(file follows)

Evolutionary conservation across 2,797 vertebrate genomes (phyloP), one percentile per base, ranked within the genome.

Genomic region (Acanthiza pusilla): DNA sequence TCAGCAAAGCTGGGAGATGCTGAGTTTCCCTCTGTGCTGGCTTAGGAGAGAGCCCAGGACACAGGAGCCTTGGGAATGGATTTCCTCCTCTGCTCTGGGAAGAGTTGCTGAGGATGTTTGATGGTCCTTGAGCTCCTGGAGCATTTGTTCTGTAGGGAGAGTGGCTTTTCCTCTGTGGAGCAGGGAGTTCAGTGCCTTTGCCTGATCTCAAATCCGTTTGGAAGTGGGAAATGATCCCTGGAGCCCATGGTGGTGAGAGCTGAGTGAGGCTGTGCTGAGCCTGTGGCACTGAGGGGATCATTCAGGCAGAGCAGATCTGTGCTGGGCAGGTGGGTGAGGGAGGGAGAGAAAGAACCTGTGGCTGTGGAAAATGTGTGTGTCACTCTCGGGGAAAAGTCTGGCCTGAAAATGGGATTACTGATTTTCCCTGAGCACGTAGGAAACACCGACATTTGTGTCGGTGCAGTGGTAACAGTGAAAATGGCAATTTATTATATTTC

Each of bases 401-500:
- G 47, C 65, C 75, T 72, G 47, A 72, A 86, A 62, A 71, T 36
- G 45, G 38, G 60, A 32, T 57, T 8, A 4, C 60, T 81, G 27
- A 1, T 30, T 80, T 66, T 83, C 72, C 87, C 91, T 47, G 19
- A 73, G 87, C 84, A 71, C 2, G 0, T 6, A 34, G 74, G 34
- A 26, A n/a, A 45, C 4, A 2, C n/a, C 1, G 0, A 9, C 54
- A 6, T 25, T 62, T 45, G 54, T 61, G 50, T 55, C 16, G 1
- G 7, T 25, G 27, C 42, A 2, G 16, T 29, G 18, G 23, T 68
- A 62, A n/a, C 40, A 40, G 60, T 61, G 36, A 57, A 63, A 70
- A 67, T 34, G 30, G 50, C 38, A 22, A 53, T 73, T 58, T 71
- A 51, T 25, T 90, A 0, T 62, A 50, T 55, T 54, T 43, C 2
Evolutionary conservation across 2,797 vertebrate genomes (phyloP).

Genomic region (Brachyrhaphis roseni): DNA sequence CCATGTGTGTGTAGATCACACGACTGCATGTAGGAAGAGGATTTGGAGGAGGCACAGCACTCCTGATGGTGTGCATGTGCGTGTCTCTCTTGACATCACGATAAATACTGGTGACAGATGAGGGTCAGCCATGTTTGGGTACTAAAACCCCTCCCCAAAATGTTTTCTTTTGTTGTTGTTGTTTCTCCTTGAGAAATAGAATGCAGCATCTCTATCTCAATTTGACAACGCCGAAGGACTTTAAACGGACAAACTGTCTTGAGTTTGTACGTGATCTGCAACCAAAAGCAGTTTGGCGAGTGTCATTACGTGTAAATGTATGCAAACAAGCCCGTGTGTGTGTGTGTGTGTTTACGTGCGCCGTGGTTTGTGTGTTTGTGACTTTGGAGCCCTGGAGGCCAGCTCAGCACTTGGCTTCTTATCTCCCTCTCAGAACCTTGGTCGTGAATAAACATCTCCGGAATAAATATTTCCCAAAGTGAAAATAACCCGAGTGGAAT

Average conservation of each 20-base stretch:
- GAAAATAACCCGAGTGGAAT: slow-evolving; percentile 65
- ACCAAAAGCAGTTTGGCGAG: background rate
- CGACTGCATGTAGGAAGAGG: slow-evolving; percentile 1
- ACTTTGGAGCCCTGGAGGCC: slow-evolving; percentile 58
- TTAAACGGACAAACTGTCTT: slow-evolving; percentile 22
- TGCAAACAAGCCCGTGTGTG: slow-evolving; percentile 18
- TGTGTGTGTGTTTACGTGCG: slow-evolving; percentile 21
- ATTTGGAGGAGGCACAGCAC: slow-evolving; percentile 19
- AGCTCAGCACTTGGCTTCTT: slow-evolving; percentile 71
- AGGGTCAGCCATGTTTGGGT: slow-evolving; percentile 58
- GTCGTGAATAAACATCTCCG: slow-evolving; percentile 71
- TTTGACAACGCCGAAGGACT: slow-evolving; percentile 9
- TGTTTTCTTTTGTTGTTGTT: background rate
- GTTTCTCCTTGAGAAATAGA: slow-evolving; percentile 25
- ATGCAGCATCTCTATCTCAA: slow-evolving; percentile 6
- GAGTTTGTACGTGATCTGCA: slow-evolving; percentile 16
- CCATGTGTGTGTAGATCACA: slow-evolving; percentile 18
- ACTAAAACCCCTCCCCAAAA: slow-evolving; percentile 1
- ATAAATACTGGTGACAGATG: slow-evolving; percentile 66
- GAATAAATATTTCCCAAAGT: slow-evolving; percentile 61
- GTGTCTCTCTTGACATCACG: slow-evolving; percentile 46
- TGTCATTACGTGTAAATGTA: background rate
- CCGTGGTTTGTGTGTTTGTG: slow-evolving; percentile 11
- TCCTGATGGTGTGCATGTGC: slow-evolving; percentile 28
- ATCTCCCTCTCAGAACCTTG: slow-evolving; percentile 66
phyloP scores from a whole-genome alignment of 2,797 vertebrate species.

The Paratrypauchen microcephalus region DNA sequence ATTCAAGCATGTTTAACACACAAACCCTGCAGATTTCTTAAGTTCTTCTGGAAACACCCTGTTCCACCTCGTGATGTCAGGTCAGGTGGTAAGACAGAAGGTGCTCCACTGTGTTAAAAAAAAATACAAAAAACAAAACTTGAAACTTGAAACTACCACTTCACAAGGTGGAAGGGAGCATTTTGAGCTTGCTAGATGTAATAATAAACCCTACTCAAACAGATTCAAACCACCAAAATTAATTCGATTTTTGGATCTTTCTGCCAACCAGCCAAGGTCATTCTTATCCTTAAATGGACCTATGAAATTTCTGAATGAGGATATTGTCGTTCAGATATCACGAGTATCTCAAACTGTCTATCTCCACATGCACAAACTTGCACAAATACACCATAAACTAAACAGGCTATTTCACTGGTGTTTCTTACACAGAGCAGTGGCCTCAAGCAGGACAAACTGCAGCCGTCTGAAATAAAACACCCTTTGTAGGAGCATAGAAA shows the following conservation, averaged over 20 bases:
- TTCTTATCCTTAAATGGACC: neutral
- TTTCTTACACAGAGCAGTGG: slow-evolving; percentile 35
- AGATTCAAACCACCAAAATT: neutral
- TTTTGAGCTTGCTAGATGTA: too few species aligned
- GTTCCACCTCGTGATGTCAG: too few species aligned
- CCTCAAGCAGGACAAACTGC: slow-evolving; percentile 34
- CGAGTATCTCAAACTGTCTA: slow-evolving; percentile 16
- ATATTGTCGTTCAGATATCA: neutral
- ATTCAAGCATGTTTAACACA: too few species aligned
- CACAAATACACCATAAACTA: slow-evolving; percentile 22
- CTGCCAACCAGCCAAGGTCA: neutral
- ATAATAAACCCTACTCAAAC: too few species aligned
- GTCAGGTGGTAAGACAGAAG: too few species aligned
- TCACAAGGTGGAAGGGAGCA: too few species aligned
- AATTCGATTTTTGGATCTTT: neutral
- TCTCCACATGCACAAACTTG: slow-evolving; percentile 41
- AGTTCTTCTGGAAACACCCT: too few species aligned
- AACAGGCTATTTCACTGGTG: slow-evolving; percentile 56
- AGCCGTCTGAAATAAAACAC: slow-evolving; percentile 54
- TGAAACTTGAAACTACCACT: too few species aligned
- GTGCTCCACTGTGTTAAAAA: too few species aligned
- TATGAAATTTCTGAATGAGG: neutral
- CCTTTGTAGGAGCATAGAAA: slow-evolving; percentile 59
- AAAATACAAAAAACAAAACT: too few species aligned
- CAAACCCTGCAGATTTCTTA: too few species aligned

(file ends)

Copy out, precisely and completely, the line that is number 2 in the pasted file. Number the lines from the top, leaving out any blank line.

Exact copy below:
Genomic region (Acanthiza pusilla): DNA sequence TCAGCAAAGCTGGGAGATGCTGAGTTTCCCTCTGTGCTGGCTTAGGAGAGAGCCCAGGACACAGGAGCCTTGGGAATGGATTTCCTCCTCTGCTCTGGGAAGAGTTGCTGAGGATGTTTGATGGTCCTTGAGCTCCTGGAGCATTTGTTCTGTAGGGAGAGTGGCTTTTCCTCTGTGGAGCAGGGAGTTCAGTGCCTTTGCCTGATCTCAAATCCGTTTGGAAGTGGGAAATGATCCCTGGAGCCCATGGTGGTGAGAGCTGAGTGAGGCTGTGCTGAGCCTGTGGCACTGAGGGGATCATTCAGGCAGAGCAGATCTGTGCTGGGCAGGTGGGTGAGGGAGGGAGAGAAAGAACCTGTGGCTGTGGAAAATGTGTGTGTCACTCTCGGGGAAAAGTCTGGCCTGAAAATGGGATTACTGATTTTCCCTGAGCACGTAGGAAACACCGACATTTGTGTCGGTGCAGTGGTAACAGTGAAAATGGCAATTTATTATATTTC